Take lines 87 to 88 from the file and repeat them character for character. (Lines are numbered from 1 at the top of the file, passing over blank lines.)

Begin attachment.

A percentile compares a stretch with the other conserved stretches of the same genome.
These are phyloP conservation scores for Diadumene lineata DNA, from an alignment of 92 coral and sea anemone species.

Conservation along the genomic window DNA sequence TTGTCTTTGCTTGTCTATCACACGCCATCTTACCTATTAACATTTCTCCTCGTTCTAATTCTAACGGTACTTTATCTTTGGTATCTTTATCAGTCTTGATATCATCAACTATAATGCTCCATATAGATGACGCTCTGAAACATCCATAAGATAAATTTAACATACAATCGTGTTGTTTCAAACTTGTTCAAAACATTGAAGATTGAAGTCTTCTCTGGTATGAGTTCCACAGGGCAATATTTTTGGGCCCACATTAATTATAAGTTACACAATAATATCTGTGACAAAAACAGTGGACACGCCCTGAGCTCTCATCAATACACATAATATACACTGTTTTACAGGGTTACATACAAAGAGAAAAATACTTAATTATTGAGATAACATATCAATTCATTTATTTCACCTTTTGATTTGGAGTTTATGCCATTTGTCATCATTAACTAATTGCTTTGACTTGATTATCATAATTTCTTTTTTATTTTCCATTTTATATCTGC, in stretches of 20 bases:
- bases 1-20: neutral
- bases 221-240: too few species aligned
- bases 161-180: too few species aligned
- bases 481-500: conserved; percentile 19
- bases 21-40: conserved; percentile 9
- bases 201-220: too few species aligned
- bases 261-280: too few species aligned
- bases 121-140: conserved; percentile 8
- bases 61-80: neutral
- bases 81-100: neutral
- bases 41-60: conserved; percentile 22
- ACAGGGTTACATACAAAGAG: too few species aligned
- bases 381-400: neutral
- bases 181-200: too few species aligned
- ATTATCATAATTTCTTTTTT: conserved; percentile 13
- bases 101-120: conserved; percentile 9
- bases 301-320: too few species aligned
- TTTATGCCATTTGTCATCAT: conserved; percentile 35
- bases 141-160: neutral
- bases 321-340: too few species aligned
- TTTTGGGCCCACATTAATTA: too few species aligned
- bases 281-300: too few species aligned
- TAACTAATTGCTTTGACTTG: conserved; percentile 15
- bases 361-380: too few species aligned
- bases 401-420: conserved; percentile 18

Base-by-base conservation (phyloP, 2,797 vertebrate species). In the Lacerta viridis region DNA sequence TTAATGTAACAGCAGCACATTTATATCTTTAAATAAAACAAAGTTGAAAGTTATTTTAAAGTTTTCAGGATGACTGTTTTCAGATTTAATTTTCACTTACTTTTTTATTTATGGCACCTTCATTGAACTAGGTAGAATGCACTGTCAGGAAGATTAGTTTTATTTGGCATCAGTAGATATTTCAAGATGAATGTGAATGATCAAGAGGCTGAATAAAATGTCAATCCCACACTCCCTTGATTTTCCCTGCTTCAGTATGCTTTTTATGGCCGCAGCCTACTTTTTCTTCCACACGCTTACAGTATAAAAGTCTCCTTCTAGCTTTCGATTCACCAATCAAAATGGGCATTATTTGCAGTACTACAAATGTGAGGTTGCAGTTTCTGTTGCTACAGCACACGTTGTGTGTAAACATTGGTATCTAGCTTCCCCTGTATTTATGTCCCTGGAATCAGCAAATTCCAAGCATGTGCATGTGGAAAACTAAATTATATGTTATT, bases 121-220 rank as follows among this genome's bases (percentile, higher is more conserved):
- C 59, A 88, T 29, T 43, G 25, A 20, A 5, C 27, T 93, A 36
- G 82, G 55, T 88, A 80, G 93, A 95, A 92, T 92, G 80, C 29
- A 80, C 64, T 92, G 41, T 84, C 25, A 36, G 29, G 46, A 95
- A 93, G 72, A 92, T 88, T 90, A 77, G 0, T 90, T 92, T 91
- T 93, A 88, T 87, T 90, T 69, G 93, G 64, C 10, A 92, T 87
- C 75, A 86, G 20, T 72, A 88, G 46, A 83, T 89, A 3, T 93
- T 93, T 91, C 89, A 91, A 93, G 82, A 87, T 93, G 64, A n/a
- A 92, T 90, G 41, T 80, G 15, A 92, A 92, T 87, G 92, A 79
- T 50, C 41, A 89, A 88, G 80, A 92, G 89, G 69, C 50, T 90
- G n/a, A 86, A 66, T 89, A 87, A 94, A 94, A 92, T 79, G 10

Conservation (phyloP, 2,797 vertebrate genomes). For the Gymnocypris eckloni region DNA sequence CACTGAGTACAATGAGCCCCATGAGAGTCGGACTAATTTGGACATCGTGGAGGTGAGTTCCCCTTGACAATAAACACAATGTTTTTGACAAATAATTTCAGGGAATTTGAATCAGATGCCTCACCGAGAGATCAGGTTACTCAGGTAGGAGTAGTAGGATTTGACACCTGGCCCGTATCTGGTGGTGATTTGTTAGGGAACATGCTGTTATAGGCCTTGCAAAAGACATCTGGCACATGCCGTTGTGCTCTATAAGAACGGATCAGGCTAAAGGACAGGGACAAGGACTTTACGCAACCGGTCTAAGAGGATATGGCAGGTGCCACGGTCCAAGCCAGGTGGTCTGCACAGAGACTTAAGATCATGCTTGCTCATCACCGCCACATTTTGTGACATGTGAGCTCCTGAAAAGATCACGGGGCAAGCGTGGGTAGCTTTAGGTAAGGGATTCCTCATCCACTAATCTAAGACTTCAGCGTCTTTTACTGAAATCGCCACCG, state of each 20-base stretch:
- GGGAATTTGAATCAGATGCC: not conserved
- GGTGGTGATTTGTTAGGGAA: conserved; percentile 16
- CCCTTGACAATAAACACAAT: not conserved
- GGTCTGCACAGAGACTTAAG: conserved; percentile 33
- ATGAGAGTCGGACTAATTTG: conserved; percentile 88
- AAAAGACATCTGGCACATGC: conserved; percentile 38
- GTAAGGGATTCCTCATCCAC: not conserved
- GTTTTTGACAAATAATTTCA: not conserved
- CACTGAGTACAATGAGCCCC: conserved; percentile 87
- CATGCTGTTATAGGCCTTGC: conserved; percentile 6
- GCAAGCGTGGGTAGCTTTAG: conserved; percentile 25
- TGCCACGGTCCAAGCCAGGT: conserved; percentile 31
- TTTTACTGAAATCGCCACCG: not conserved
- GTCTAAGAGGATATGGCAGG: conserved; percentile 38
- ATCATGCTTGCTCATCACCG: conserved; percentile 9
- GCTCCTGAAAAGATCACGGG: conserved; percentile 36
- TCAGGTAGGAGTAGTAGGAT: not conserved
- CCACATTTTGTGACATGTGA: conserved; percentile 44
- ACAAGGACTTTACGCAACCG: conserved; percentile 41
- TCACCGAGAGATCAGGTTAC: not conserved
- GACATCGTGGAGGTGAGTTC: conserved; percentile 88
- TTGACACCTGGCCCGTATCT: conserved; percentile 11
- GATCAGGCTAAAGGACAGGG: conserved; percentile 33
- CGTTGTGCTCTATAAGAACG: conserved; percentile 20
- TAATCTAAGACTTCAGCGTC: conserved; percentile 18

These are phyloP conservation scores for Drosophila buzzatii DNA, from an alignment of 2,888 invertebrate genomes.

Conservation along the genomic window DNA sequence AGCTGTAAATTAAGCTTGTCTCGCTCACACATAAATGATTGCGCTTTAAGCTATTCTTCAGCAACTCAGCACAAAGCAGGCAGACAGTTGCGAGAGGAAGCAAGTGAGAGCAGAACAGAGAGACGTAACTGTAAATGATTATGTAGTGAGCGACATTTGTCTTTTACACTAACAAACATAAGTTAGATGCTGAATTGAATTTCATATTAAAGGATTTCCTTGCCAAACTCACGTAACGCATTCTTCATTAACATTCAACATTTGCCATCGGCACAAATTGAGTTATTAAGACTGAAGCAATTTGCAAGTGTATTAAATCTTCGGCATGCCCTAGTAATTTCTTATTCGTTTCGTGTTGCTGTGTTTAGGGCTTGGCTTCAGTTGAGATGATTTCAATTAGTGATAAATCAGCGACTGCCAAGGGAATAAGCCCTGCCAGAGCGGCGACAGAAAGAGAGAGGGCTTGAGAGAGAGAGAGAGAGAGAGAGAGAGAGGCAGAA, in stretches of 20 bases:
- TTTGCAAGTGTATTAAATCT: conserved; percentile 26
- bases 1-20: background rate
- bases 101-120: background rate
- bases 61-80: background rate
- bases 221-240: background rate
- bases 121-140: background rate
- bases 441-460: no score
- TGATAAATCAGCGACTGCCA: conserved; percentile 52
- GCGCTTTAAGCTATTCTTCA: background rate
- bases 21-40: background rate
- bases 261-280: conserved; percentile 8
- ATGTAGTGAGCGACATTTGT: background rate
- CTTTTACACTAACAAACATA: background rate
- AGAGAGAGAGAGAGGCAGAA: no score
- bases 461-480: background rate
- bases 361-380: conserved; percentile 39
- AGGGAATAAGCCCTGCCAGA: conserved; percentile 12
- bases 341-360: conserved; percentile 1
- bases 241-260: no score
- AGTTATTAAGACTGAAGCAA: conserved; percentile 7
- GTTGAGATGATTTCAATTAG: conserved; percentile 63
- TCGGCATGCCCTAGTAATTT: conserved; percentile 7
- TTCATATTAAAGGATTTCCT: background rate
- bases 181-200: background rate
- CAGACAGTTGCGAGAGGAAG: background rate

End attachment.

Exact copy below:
- AGTTATTAAGACTGAAGCAA: conserved; percentile 7
- GTTGAGATGATTTCAATTAG: conserved; percentile 63